Sunday, February 19, 2012

My heart is stronger now, because you're in it.

 Hello I am the movie encyclopedia and if no one else will see it, I will.

Ever since I was little I've always had a soft spot for Studio Ghibli films. Their lush animations, compelling stories (even if they were aimed more towards a younger audience) and, for the most part, incredible acting have always kept me interested ever since I first saw Kiki's Delivery Service way back when. Now that's not to say I've loved every film they've put out, in fact they've put out some less then stellar films (i.e Ponyo), but usually if I see the blue Totoro production card in a trailer, chances are I'm going to go see that movie. Their latest release The Secret World of Arrietty is no different and I'm happy to report that it's one of the better "kid friendly" Studio Ghibli films to come out.

Based on the book "The Borrowers" by Mary Norton, The Secret World of Arrietty is the third adaptation of this story that I've watched. The first was the 1997 BAFTA nominated film The Borrowers which starred John Goodman, Jim Broadbent and Hugh Laurie and the second was the 1973 Emmy Award winning Hallmark film starring Eddie Albert. There have been other adaptations throughout the years as well but my initial concern with this film before I even saw it was that it would remind me too much of the previous films. Having now seen the movie I'm glad to say that while it has some of the elements that I remember from the previous films, the Hayao Miyazaki written screenplay does enough things different that it still feels like a completely new and fresh concept.
 The story follows 14 year old Arrietty, a borrower (a tiny person who lives in the floor of a persons house and takes things without them noticing, usually only necessities and supplies) who is finally getting her chance to be a part of the family tradition and go out borrowing. On the day of the borrowing, a young man named Shawn arrives at the house to be taken care of by his Great Aunt Hara before he has major heart surgery. Shawn catches a glimpse of Arrietty and when Arrietty and her father go out borrowing, he calls her out and she drops a sugar cube that they had borrowed. This confrontation sparks a curiosity in Shawn and he decides to try to befriend Arrietty by bringing her the aforementioned sugar cube. Arrietty's parents warn her though that beings (humans) are dangerous and can't be trusted so Arrietty is hesitant to befriend Shawn, even though she can see he is a good person.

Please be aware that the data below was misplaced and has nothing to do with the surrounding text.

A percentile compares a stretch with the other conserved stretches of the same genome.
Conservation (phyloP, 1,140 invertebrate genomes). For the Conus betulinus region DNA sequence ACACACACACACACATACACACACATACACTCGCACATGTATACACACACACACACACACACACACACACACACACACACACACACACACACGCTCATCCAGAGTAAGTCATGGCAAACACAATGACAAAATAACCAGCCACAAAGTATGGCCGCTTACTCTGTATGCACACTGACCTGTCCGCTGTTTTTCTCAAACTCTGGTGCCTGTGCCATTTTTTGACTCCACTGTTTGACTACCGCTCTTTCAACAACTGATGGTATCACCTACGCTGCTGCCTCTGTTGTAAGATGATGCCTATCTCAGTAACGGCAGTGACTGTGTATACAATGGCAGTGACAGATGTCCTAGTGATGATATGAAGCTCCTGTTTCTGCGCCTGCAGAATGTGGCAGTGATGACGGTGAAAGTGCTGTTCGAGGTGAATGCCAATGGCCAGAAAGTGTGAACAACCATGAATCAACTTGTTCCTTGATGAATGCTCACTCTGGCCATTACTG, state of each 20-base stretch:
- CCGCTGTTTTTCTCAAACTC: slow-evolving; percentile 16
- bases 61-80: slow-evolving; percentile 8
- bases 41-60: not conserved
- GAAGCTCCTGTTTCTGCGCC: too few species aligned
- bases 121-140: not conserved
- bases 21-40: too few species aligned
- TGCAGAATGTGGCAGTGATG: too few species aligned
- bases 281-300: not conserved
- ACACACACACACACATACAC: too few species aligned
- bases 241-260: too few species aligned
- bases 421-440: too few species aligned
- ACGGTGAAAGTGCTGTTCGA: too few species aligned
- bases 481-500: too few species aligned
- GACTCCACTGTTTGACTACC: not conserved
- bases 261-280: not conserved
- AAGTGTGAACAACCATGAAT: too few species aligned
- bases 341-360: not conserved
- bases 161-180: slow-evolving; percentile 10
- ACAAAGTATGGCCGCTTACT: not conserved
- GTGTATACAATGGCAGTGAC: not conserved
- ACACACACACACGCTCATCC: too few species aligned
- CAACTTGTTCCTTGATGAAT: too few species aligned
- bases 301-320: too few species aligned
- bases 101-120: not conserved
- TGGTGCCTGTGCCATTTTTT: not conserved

The story is (and I hate using this word) quite refreshing. It's not a love story, or at least not in the traditional sense, more so it's a story of understanding and friendship between two completely different types of people. It's simple but well written and tackles some pretty deep issues, especially concerning mortality and death, without getting bogged down or too depressing. Considering this is a film directed towards the young ones I was half tempted to think they were going to talk down to the audience, but it's nice to see that, with the exception of a few moments, it's written for people of all ages. The English translation (this was originally in Japanese) is written by famed children's screenwriter Karey Kirkpatrick (James and the Giant Peach and The Iron Giant) and actually translates quite well from it's source material. You never get the feeling that you're missing out on something Miyazaki meant the audience to get and you'd be surprised how often that happens in the translating process.

The acting in the North American release is across the board pretty decent. Bridget Mendler and David Henrie (of Disney Channel fame) take duties as Arrietty and Shawn respectively. Shawn can come off as slightly breathy and monotone at times but Henrie's charm is evident if you look for it. Mendler is one of the better Disney actresses that has come out in recent years and she does her part quite well, mixing silly and serious appropriately and only rarely does she ever falter in her role. Amy Poehler, Will Arnett and Carol Burnett round out the rest of the main cast and sadly they are a little less memorable than the two leads. Poehler plays well to her comic strengths but comes off slightly annoying at times and can get a little grating. Arnett on the other hand plays it straight and without the wit and irony that is peppered throughout his comedic performances, he comes off as quite dull and uninteresting. He also has a weird pause every time he says Arrietty, like someone who is still trying to figure out how to pronounce it. Burnett is good but she only gets to play to her strengths later in the film so it's slightly disappointing. When she does she's great and becomes one of the more memorable characters but it does have a feeling of slightly too little too late.

Besides what I've mentioned though the film doesn't really have many other problems. It's animations are colorful and lush with great detail, the score is beautifully done and I found myself humming it after the film and it's well paced, which is key in a kids film because you don't want them to lose interest halfway through. There is a slight hitch with mouths and their delivery but as someone who watches a lot of Japanese dubs, unless you're really looking at the mouths intensely you probably won't notice. The only time is once during a sigh but once again...only if you're looking.

Overall though The Secret World of Arrietty is a great take on a classic novel with lush animations, a deep and well written story that doesn't talk down to kids and has pretty decent acting across the board. It draws you in and it's easy to get lost in the world of the borrowers and it leaves you hopefully feeling better than when you went in. Great for the whole family and Studio Ghibli fans alike.

MY VERDICT: SEE IT (3.5 out of 5)

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